Why every day should be decarbonization day
Decarbonization Day at COP27
The 2022 United Nations Climate Change Conference, more commonly referred to as COP27, features multiple ‘thematic days’ revolving around important topics focusing on combatting the climate crisis we are currently facing. Although we are glad to see that decarbonization is steadfastly on the agenda, we firmly believe more action is needed to get actual decarbonization done.
Every day is Decarbonization Day
For the record, we applaud all efforts that enable present and future initiatives to lower our society’s carbon emissions (and remove excess carbon from our planet’s air and waters). We also encourage the discussions that decision-makers have on a global scale on how to cut carbon emissions worldwide. So, seeing the topic of decarbonization as a dedicated thematic day on the COP27 agenda is a step in the right direction. But we must warn decision-makers to avoid focusing too much on future scenarios while overlooking the solutions already available today. At GoodFuels, every day is decarbonization day. Together with our partners and industry leaders, we are already actively decarbonizing the global shipping industry by doing what we can already do today: replacing fossil fuels with cleaner alternatives and cutting 80-90% of lifecycle emissions daily.
From 2015 onwards, we have worked with major shipowners, engine makers, feedstock producers and other industry partners to perfect our blends of sustainable biofuels. Together, we streamline our supply chain and develop a high level of technical support, from a broad organizational readiness level to supporting the engine room crew to be entirely comfortable working with our fuels. By continuing to collaborate with (local) governments and port authorities, we are constantly pushing to enable easier uptake of sustainable biofuels for shippers across the globe. We are also proud to contribute to allowing entire industries to make the switch, as is currently happening in the cruise segment, where cruise companies are pushing hard to provide their guests with a lower-emission journey.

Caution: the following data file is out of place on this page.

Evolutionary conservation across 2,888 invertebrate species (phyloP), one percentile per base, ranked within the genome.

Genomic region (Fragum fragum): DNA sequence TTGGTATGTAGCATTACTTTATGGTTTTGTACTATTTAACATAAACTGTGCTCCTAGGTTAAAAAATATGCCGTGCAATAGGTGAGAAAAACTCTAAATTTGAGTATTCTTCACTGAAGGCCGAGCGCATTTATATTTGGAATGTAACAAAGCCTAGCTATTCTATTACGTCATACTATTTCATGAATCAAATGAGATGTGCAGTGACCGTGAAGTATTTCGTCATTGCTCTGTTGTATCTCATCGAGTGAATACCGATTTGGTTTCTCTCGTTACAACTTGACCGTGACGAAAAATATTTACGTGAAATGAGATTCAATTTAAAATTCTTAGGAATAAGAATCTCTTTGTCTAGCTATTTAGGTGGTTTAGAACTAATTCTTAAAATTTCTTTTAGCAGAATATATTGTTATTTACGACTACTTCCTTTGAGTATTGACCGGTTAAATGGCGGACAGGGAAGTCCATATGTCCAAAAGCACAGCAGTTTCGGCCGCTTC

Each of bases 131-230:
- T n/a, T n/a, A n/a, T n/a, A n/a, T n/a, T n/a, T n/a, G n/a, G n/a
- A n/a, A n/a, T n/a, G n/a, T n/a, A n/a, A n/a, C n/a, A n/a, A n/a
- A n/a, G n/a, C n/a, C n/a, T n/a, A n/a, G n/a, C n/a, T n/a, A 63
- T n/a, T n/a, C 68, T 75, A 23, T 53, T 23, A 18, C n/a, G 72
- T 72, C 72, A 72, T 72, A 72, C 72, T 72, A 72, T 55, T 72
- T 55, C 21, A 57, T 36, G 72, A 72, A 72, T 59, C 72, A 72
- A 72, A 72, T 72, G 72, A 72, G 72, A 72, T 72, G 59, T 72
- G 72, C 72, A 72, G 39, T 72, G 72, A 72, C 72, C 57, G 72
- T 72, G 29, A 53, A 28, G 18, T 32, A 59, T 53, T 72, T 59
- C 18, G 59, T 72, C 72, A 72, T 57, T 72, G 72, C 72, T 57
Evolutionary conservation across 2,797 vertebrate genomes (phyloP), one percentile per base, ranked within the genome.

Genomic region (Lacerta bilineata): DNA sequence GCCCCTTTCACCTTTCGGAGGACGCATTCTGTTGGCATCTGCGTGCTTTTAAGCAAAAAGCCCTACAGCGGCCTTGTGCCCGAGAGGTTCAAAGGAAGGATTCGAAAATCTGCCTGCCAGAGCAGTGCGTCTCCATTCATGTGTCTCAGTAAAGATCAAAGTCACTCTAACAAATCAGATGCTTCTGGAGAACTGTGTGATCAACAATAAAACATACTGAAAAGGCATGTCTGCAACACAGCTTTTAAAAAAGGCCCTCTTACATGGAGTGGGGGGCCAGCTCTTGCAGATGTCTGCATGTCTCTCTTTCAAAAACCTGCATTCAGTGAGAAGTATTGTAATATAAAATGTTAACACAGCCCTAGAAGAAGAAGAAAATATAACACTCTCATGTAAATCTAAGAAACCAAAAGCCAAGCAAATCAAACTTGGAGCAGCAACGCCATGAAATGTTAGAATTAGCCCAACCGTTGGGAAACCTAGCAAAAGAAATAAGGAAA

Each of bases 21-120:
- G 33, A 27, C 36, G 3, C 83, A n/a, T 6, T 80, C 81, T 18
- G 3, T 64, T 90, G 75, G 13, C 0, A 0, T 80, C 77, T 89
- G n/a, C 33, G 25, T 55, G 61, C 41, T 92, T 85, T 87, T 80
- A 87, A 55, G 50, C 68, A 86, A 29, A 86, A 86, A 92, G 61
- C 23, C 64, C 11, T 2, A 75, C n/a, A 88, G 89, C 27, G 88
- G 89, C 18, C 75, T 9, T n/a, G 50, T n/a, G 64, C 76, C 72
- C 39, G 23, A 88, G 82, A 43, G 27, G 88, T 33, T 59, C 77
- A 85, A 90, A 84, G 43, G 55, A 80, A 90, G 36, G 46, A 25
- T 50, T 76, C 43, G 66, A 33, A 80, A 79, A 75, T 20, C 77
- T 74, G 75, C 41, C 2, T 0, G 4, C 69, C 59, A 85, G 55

The landscape of future marine fuels is complex on many fronts. Different fuel types already exist or are currently in development, each on a different technological readiness level. In addition to requiring years and years of research and infrastructure development for most future fuels to become available in a sustainable, affordable and scalable way, practically all future fuels need modifications to existing engine infrastructures or require the purchase of new vessels. As a solution to the swift need for global marine decarbonization, sustainable biofuels are different in many ways. They are readily available in many parts of the world and can drop into existing diesel engines without changing or adding anything to their design.
With an average lifespan of 25-30 years (for container and bulk vessels), shipowners will continue to need cleaner alternatives for their existing diesel-based cargo ships for the next few decades. Therefore, we expect the market for sustainable biofuels to scale rapidly over the next few years and confidently predict that drop-in biofuels will be a significant part of the marine fuel mix for decades.